The theory that Covid-19 originated from a Wuhan laboratory leak was discussed by G7 world leaders on Saturday, in a sign that the hypothesis is increasingly being taken seriously.
Dr Tedros Adhanom Ghebreyesus, director general of the World Health Organisation (WHO), confirmed that the theory was raised during a formal session at the G7 summit in Cornwall dedicated to health matters.
He told reporters at a briefing on Saturday that identifying the source of the pandemic was a core part of showing respect to the millions of people around the globe who have died from the virus.
"The first phase of the origin study was not conclusive so there are four hypotheses, but [it’s] not conclusive yet. So we believe that all four hypotheses should be open, and we need to proceed with the second phase, to really know the origins,” he said.
He continued: “As you know, more than 174 million people have been confirmed for Covid illness. This is actually an underestimate, it could be more. And so far, close to 3.75 million people have died. This is very tragic and I think the respect these people deserve is knowing what the origin of this virus is so that we can prevent it from happening again."
Stressing that the WHO "will need cooperation from the Chinese side", he highlighted "difficulties” in "data-sharing", especially the exchange of raw data, during the first phase of the pandemic origin study.
He called for better cooperation and transparency in the second phase of the investigation.
Asked whether the Wuhan laboratory leak theory was discussed by leaders during the health session on Saturday, he said: "Yes, it was raised, and we discussed about the origins."
The hypothesis centres on the idea that the virus could have escaped from a laboratory in the central Chinese city of Wuhan, where cases were first discovered.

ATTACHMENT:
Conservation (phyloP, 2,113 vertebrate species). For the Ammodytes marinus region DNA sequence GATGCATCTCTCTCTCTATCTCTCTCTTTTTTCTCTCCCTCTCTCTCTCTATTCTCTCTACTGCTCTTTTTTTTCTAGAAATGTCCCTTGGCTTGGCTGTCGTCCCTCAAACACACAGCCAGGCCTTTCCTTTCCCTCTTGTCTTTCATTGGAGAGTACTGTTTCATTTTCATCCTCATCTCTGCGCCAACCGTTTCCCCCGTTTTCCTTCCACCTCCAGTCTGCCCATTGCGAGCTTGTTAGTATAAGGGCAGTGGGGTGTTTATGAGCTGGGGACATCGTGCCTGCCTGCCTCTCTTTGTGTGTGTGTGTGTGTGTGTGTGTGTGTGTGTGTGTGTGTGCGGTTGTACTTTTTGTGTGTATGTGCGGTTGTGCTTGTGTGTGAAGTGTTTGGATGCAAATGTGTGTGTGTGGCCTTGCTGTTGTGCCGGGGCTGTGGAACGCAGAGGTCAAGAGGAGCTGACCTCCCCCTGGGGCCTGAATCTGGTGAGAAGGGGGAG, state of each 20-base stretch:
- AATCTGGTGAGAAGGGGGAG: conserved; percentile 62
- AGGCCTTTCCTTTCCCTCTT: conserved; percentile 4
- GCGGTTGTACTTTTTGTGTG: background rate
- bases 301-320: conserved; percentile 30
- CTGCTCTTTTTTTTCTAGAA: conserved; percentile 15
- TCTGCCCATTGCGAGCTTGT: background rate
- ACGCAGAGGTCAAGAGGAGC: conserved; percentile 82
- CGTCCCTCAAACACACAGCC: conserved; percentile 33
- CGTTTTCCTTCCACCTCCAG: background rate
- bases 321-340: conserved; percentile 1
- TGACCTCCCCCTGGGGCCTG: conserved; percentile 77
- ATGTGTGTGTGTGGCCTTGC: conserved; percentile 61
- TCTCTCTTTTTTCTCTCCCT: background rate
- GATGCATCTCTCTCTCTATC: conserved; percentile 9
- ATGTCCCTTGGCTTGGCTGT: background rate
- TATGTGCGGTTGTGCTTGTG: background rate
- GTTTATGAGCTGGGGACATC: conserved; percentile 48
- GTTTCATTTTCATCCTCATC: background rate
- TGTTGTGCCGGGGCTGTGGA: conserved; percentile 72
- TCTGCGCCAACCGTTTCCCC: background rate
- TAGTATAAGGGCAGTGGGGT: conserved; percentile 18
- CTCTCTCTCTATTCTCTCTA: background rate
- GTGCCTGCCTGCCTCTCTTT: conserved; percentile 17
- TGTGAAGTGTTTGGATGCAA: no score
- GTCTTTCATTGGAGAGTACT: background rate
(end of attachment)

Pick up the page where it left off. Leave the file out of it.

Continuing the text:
Some scientists believe it could have accidentally passed to humans at the Wuhan Institute of Virology, where studies of coronaviruses were taking place.
A more niche version of the hypothesis is that it was engineered.
China’s chief diplomat Yang Jiechi last week said he was "gravely concerned" by the lab leak theory, which he dismissed as an "absurd story".
Beijing "firmly opposes any despicable acts that use the epidemic as an excuse to slander China and to shift blames," Mr Yang was quoted as saying by the official Xinhua News Agency.
The US administration has accused China of withholding raw data and access to sites that would aid deeper investigation into how the virus came into being, and how it first spread.
Earlier this month, Dr Anthony Fauci, the White House chief medical adviser, demanded Beijing release the medical records of several people whose mysterious illnesses could provide crucial insights into the origins of the virus.
He said he was "not convinced" the virus emerged naturally.
Mr Biden has given US intelligence agencies 90 days to step up efforts to study the origins of the virus.
His administration initiated a move for the G7 to call for a fresh investigation in the source of the pandemic.
Many scientists still believe the virus leapt into the human population from an animal via a "natural event" rather than escaping from a laboratory.